“Your co-founder relationship is like a marriage”. This common statement from experienced startup operators might sound like a stretch, yet there are undeniable similarities in these relationships. Like spouses, co-founders spend considerable time with each other, but instead of taking care of children, you are nurturing your upcoming organization which, in the case of charity entrepreneurship, could have a profound impact on the world.
In 2019, the Charity Entrepreneurship team graduated 13 alumni, who went on to launch six new charities, five of which implement interventions selected by our research program. How was this outcome accomplished, and how did these charities come into existence?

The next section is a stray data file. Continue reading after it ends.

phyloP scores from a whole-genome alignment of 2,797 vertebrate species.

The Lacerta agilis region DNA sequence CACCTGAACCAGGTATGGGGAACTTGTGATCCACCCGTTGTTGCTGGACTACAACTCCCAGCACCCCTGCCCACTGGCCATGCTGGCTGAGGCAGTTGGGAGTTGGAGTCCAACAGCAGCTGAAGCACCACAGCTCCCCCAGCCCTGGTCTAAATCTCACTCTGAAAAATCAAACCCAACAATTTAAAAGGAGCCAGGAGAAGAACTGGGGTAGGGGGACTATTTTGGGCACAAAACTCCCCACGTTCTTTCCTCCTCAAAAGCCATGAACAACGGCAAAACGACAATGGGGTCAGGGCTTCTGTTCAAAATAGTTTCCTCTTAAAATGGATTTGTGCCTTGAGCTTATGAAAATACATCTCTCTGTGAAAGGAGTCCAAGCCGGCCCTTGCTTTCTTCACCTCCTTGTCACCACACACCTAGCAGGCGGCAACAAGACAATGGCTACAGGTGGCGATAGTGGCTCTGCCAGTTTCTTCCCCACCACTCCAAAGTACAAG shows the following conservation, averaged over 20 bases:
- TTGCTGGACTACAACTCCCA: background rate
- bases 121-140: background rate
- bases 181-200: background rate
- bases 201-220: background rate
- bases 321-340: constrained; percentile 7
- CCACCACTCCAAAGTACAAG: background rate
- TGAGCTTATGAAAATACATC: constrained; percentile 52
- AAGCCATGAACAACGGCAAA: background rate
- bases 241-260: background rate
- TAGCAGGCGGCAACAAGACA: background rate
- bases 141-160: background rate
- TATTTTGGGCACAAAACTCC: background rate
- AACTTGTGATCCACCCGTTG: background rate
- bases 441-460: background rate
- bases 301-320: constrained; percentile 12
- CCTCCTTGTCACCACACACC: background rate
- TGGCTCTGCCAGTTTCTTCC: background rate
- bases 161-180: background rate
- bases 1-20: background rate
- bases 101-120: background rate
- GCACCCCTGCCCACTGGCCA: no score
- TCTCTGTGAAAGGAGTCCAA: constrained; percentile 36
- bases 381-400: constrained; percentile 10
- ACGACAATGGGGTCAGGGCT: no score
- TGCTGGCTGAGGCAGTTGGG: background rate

A focus on co-founder pairing and usable outputs for your charity (e.g. a fundraising plan)—these are the two tenets Charity Entrepreneurship’s (CE) 2020 incubation program for high-impact NGOs is built on. This allows participants to hit the ground running with their charity startup after only two months.
We’re often asked what you can do to increase your odds of being accepted into the Charity Entrepreneurship (CE) incubation program. While each person’s answer will be different given their background and traits, here are the three most common things people can do: